To your credit, your frank (ooh puns) confessions regarding those problems are really courageous. Even when you started preparing them for general readership, late in the war, you still decided to lay bare what you’d been experiencing in your two years of semi-exile. It’s truly amazing. But admitting your sins is one thing, and trying to improve yourself is another. We read passages like the following, written on 7 May 1944…

To accuse Pim, who’s so good and who’s done everything for me… I should be deeply ashamed of myself, and I am. What’s done can’t be undone, but at least you can keep it from happening again. I’d like to start all over again, and that shouldn’t be difficult…

… and combined with your famous declarations of hope for humanity, we feel we can do this. We can improve ourselves, it’s not an impossible task. But barely two months later, you’re at it again, accusing him of not understanding you enough to help you in your struggles, and that you can’t confide in him anymore.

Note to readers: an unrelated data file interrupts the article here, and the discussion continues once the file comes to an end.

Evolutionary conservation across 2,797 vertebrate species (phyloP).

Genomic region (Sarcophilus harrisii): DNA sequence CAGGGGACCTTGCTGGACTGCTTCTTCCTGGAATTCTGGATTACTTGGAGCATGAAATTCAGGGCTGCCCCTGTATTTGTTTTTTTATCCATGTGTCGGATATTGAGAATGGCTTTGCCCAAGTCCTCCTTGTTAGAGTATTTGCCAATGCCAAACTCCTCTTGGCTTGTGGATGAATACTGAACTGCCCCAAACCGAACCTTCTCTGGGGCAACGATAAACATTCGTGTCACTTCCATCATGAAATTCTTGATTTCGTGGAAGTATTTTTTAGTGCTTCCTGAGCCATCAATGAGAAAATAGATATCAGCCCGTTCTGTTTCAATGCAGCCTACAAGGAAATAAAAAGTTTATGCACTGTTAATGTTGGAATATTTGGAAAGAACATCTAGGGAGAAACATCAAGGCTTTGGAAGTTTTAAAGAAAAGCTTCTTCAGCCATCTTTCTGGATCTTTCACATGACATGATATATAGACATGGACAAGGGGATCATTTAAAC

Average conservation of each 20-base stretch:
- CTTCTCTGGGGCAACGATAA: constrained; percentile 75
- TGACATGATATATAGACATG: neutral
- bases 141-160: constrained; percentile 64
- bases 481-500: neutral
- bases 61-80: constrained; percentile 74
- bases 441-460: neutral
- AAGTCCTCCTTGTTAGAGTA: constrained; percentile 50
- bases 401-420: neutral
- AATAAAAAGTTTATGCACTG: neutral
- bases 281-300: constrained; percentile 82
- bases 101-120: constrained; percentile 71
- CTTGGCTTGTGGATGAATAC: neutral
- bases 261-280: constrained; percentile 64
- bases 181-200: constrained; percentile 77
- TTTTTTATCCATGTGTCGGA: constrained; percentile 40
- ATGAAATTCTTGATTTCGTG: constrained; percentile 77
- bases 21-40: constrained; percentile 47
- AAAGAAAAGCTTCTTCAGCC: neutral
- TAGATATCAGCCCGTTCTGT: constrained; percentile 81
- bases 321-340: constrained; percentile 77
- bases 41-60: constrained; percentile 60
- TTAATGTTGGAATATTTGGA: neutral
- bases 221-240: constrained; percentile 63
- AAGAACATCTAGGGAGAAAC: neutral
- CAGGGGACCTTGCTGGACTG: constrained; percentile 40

I can’t help but feel that this continuity (or is it contrast? Either way works) reads a bit depressing. You had a lot of ideas for the outside world, having so much optimism that people would come to their senses and justice would prevail — and yet your inside world does not get the attention it really needs or deserves: you do not realize that you, like your parents, have problems connecting with people. You tell Kitty all your problems in life, and yet despite loud proclamations that you will change, your diary entries over the years betray the fact that there was ultimately no real action.

That’s got some implications if you choose to lay out your heart to all of us. It’s the insides of you that we as readers are most interested in: your daily hopes and fears, your loves and losses, how you got on every day without going mad. (Honestly, anyone else who’s been cooped inside a small space for 25 months can really go insane.) You are a role model not because you are a social justice warrior, but because your experiences are relatable to us. But not doing a thing… that’s a massive hole in the fabric of what is supposed to be a narrative of maturity.